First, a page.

Market Lavington Museum

A bugle with a past


An item you’ll find in our ‘war cabinet’ at Market Lavington Museum is a rather battered old bugle. It’s a bugle with a lot of history attached to it.

A bugle with history can be seen at Market Lavington Museum

This bugle first saw the light of day in 1884. It was made by Henry Potter and Co of Charing Cross, London. Henry Potter’s company was already long established in the production of instruments used by the military. In fact Henry himself had died some years before our bugle was made.

It’s first known use was in service with the Market Lavington and Easterton Loyal Volunteers. These worthy men were willing to drop everything of their normal life and fight to protect our country if invaders should arrive. They met and practised regularly and we have seen them more than once on this blog. It is possible that this 1890 photo of the volunteers shows this very bugle.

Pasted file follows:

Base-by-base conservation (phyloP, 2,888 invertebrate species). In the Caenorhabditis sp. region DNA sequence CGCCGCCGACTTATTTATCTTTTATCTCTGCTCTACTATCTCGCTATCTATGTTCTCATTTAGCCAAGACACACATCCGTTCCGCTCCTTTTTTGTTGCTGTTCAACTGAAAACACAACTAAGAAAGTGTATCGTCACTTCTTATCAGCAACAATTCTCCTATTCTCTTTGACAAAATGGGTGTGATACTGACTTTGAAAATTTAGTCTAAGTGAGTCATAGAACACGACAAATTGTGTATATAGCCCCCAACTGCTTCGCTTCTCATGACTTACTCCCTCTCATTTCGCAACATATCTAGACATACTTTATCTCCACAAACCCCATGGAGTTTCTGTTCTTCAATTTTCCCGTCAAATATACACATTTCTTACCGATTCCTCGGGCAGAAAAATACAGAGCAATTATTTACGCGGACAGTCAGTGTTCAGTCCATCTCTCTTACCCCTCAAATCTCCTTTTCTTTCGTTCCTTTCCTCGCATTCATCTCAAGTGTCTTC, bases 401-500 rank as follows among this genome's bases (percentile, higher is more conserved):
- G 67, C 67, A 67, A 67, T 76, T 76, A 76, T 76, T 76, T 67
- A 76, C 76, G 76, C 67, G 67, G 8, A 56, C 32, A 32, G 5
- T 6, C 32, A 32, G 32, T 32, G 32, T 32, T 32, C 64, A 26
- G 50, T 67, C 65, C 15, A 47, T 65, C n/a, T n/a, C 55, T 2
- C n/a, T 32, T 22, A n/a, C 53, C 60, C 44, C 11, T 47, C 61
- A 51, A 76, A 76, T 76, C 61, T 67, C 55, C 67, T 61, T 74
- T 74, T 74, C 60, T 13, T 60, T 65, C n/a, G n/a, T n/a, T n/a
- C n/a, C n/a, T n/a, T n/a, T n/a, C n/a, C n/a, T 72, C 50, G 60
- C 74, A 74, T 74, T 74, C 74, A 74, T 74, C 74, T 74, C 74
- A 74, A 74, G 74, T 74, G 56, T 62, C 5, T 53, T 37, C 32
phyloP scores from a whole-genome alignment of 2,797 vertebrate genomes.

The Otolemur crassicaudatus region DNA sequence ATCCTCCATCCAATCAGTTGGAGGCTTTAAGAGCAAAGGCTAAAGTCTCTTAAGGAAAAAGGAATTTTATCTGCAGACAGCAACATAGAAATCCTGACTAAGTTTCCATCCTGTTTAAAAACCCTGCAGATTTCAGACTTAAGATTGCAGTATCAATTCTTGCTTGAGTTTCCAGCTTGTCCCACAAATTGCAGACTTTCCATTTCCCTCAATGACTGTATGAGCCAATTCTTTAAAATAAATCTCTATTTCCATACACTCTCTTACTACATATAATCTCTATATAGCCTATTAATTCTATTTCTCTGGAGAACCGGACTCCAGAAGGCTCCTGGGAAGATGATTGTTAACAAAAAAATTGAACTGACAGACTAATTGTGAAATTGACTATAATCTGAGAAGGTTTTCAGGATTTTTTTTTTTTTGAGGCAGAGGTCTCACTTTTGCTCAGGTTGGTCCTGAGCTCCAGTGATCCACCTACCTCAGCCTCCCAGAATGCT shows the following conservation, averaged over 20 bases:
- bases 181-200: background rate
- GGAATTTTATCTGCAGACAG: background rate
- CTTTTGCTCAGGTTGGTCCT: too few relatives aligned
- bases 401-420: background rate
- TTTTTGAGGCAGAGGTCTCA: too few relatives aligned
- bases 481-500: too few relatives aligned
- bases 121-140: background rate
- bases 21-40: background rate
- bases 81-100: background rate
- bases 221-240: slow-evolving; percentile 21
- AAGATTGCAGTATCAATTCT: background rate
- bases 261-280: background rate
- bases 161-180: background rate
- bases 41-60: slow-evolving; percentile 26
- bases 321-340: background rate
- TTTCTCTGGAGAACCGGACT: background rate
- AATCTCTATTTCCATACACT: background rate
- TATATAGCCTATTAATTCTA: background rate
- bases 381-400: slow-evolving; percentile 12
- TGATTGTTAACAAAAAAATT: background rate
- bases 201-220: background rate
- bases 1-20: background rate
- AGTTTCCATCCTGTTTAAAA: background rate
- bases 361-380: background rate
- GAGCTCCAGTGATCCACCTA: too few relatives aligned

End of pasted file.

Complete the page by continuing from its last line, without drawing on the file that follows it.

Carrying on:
Market Lavington and Easterton Loyal Volunteers in 1890

Amongst the men on the rifle range up on Salisbury Plain, we see a lad, at the front, with a bugle.

The bugler with the volunteers. Could this be the Market Lavington Museum bugle?

There’s not much detail so be seen on the bugle, but it could be the one we still have in Market Lavington Museum.

It stayed in military use, becoming the bugle of the 4th Wilts Territorials. The bugler was a man called William Drury. Our knowledge of the early days of William is a bit hazy. He may have been born in Devizes in about 1887. He probably married Constance E Durnford in 1911 – after the 1911 census was taken. We know that the couple had four children between 1912 and 1923, one of whom was Thomas Edward (Ted) Drury. We know the family lived on White Street, Market Lavington in 1926.

The bugle passed down the Drury family to Ted and we know it was regularly in use at Market Lavington and Easterton carnivals.

Ted died in 1983 (He’s buried in the graveyard at St Mary’s, Market Lavington.) No doubt, when our museum opened, in 1985, his widow thought the bugle would make a good exhibit – and so it did then and still does to this day. Pictures of it have been used in various talks in Market Lavington and Easterton. Maybe, in the future, we could get somebody to play it in public.